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What makes us dance? It really is all about that bass

If you dance more when the bass hits, it could be because of your vestibular system.
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If you dance more when the bass hits, it could be because of your vestibular system.

Sometimes, it really is all about that bass.

A recent study in the journal Current Biology found that people danced 12% more when very low frequency bass was played.

The study was done by scientists at the LIVElab at McMaster University in Ontario, Canada, who wanted to see what musical ingredients make us want to dance.

"We look at things like what kinds of rhythms most pull people into that steady beat that we groove along with, and what kinds of interesting, syncopated, complex rhythms make us really drawn in and want to move more," said Daniel Cameron, a neuroscientist and the lead author of the study.

Now, the lab for this experiment wasn't the classic fluorescent lights, white coats and goggles setup. Instead, the LIVElab space was converted into an electronic dance music concert, and EDM duo Orphx performed live for volunteers adorned with headbands that had a motion capture sensor.

Orphx performing at the LIVELab.
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LIVELab
Orphx performing at the LIVELab.

The lab was equipped with special special speakers that can play a very low frequency bass, undetectable to the human ear. The set lasted about an hour, and researchers introduced that very low bass every 2.5 minutes, and found that the concertgoers moved more when the speakers were on – even though they couldn't hear it.

Cameron said our vestibular system can help explain why.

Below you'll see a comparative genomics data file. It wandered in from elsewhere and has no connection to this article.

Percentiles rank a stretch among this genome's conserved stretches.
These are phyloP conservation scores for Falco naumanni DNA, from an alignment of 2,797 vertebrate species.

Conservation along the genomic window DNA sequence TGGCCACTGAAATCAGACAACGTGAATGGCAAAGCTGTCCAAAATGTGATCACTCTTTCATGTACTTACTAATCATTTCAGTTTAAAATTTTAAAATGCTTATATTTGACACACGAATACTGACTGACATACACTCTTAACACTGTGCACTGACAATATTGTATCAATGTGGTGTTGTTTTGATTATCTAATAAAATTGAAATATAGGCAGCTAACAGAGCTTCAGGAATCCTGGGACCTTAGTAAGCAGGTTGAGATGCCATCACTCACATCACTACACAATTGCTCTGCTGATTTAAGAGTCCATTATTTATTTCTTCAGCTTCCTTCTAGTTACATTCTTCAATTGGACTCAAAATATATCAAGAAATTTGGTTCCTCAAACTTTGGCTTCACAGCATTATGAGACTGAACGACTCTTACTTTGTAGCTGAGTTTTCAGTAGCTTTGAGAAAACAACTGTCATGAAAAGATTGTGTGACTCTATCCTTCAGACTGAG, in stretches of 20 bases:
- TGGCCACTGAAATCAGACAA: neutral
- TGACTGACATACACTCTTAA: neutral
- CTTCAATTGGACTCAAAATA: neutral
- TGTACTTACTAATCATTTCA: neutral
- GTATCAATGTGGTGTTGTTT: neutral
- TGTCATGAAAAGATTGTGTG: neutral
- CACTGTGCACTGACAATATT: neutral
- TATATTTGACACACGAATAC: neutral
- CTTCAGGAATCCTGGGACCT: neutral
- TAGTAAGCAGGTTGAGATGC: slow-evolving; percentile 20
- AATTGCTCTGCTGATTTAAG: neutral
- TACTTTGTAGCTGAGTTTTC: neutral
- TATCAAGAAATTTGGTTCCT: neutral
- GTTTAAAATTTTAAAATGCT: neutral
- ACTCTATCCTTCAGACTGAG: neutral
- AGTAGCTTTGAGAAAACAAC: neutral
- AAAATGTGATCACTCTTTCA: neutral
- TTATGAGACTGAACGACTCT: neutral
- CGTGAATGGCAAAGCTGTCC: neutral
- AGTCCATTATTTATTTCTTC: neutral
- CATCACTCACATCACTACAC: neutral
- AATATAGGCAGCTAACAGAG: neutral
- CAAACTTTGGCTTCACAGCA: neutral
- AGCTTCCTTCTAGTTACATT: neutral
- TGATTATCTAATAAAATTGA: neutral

"It's the inner-ear structures that give us a sense of where our head is in space," he said. "That system is sensitive to low-frequency stimulation, especially if it's loud."

"We also know that our tactile system, that's our sense of touch ... is also sensitive to low-frequency stimulation, low-frequency sound."

So that feeling you get at a concert when you're next to a speaker and you can feel it shaking in your chest is the tactile stimulation of sound when it's loud.

"And that's feeding into our motor system in the brain, the movement control system in our brain," Cameron said. "So it's adding a little bit of gain. It's giving a little more energy ... from that stimulation through those systems."

Some people hear music and can't help but sway or bop along, whether there are low, silent bass frequencies or not. So why do humans dance? Cameron says it's hard to test this, but there has been some work on why we may have evolved this way.

"We know that moving together in synchrony when we're making music together and dancing together leads to social bonding. We feel better about the people we're with. We feel more connected with them," he said. "So you can imagine this has potential advantages for groups throughout the long history of our species."

We also see the use of music and movement for things like regulating emotions, Cameron said, especially when it comes to taking care of babies.

"We try to soothe them. We sing to them, and we rock them along. So this idea of moving and singing and modulating arousal is also a functional thing to do," he said.

Evolution aside, Cameron finds value in knowing his study has uncovered just one of the ingredients for what makes us want to dance a little bit more.

Copyright 2022 NPR. To see more, visit https://www.npr.org.

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Christopher Intagliata is an editor at All Things Considered, where he writes news and edits interviews with politicians, musicians, restaurant owners, scientists and many of the other voices heard on the air.